The Boston Design Center is sponsoring its first decorator show house, which opened at the beginning of the month. Located on the 6th floor of the building, nine rooms were assigned to nine of the regions best know design firms who created their spaces from the luxury goods available at the showrooms. (note to BravoTV's Top Design producers - this is what we wanted to see, or a reasonable 2 day facsimile thereof). The showhouse is free to the public but donations benefiting the new Institute of Contemporary Art are being accepted.
The BDC will launch a full scale website on May 18th which will showcase and sell the furnishings, fabrics and accessories used in these spaces.
I had the place to myself one day last week and had the freedom to wander through and take photos of a few of the rooms.
This is the living room, designed by Mollie Johnson of Molly Johnson Interiors of Wellesley, MA
The Music Gallery was designed by Jean Verbridge and Thaddeus Siemasko of Siemasko + Verbidge, located in Beverly, MA
Grand piano's are well named, aren't they?
The Library was designed by Michael Carter of Carter & Co., Boston, MA
I loved the juxtaposition of the formality of the deep toned wall treatment and burled woods with the comfy nature of the ticking stripes on the matched chaises. While a little stagy (hard to avoid that), it still felt like a room one might like to nap..err... read in.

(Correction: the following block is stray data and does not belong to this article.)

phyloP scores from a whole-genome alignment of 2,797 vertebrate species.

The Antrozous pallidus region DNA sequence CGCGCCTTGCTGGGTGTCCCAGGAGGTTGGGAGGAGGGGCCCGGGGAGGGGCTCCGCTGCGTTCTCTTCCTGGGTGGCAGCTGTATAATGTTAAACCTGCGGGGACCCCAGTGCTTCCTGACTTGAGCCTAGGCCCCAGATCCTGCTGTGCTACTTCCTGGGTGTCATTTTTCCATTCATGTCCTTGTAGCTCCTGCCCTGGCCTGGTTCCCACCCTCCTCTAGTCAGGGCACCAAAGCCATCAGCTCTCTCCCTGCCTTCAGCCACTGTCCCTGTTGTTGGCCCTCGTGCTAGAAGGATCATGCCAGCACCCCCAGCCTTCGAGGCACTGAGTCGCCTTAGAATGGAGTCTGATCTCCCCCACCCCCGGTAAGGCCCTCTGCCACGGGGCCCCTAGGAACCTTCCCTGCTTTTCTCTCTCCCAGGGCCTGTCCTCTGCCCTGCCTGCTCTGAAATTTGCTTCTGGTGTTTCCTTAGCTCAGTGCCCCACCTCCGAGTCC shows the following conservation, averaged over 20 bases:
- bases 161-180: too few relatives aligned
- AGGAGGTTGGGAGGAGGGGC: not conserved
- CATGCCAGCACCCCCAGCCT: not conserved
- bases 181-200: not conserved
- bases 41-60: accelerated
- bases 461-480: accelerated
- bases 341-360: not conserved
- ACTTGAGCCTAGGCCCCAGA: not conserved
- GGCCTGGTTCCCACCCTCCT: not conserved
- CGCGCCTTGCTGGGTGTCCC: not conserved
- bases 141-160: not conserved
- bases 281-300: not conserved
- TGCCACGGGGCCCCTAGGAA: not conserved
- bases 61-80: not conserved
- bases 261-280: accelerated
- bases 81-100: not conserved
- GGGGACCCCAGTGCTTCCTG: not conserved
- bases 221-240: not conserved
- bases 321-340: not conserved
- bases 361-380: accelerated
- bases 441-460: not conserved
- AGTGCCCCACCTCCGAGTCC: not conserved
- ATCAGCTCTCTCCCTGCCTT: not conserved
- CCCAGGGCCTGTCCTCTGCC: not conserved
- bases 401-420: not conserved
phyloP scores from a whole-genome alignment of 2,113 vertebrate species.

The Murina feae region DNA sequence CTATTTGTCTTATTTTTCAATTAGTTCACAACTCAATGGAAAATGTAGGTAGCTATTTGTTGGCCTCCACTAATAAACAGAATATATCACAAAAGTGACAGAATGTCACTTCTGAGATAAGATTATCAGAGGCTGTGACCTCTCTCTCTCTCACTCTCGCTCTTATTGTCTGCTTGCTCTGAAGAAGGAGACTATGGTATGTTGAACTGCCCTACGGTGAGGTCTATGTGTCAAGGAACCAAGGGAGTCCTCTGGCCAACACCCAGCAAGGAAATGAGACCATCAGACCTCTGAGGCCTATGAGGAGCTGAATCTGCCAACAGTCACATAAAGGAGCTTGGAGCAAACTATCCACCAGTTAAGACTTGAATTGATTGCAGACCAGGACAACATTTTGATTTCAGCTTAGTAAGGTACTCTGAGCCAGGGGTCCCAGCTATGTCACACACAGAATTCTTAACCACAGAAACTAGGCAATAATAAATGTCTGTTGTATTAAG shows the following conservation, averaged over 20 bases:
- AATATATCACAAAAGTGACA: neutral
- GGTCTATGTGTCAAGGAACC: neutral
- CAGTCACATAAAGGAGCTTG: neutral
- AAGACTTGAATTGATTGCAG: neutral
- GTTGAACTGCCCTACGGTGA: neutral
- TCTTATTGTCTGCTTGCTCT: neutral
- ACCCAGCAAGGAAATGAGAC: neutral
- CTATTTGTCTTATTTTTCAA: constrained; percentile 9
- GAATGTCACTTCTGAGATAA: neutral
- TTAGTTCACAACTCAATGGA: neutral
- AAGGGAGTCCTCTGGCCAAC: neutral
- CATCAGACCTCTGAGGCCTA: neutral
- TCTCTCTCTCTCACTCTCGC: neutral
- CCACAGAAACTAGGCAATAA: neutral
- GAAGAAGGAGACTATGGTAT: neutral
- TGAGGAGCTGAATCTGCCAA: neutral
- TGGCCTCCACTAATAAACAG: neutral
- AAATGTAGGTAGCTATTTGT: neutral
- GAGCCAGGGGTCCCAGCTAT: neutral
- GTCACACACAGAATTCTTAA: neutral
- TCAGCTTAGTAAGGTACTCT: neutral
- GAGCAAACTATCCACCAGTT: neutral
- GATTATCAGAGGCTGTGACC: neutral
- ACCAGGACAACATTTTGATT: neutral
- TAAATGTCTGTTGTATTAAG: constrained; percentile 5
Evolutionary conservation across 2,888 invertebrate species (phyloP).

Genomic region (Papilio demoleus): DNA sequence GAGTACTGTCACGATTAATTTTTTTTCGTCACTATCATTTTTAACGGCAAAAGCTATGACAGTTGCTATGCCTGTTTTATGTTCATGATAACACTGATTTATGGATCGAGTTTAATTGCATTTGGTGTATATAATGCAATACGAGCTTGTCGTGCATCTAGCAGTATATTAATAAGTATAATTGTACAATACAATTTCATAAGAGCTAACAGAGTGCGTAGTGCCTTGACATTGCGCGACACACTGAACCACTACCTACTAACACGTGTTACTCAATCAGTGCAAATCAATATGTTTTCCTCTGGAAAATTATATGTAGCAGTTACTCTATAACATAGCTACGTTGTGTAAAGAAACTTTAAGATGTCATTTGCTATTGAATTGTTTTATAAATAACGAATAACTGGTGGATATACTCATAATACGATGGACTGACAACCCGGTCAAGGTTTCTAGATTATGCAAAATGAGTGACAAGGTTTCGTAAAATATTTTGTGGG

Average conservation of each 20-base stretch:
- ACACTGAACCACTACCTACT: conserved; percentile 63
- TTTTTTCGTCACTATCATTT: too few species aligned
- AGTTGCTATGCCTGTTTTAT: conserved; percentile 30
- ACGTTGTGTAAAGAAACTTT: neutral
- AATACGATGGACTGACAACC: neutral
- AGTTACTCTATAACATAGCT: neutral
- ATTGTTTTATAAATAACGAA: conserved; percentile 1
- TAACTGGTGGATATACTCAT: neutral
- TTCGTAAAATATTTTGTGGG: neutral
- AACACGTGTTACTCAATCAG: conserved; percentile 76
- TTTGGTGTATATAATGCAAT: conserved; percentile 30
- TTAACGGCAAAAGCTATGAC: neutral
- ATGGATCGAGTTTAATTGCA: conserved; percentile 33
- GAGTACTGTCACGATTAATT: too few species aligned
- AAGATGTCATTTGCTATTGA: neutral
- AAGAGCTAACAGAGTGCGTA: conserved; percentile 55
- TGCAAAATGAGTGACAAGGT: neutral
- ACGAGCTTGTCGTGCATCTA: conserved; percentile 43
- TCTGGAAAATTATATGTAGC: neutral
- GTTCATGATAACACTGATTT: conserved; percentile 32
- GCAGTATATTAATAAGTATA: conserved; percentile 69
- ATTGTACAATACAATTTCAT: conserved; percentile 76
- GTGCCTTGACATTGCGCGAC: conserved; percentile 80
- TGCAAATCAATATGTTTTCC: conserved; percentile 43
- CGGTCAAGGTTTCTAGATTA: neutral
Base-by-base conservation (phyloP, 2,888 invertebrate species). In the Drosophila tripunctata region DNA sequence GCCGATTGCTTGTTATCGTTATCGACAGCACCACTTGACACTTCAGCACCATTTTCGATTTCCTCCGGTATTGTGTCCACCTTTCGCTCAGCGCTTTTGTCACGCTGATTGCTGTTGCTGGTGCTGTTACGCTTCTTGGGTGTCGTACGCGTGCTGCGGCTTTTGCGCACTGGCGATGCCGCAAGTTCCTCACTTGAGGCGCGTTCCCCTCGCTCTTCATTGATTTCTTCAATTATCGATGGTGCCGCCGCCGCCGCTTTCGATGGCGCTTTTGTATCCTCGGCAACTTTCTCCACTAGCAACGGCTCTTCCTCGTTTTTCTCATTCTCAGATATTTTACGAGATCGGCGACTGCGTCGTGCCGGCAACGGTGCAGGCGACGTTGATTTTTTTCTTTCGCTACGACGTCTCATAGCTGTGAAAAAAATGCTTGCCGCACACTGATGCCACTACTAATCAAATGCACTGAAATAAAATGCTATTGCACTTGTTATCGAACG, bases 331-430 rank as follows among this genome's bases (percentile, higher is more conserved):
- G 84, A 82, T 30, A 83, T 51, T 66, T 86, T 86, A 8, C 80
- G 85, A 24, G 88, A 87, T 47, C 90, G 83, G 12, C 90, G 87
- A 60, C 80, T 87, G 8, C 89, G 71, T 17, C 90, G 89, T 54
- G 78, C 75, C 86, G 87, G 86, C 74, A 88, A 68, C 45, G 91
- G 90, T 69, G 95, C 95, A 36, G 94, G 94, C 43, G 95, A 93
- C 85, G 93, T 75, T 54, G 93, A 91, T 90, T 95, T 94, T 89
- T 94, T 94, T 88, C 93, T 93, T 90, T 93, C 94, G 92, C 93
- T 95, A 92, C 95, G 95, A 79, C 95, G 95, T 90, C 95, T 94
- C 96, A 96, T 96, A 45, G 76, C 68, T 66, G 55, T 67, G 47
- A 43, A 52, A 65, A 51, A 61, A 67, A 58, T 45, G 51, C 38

The Kitchen was designed by Paul J. Noel, Paul J. Noel Designs
This kitchen was surprisingly contemporary - very different from the rest of the rooms. The rich colors and textures made the space feel old world and new century, all at the same time. I particularly liked the window art. This is something that could be replacated in many different materials - a great way to obscure a less than wonderful view, while warming the quality of light.
The Bedroom was designed by Alan Reniere, Alan Reniere Interiors and Meryl Santopietro, Meryl Santopietro Interiors, both of Providence, RI.
The relatively monochromatic color palette is enlivened by the subtle textures and stripes - from the grasscloth walls, canopy gathers to the pillows.
Would I say it is the "ultimate" design installation? No, I guess I wouldn't. There are lots of designer show houses around here each year and each one is usually just as beautiful and just as safe. That the furnishings will all be available for sale under one roof is a bonus. But, I would have loved to see something really outside our box here - like crazy wall papers or a bolder color palette. These rooms were designed to sell.
Would you buy?
Photography by Linda Merrill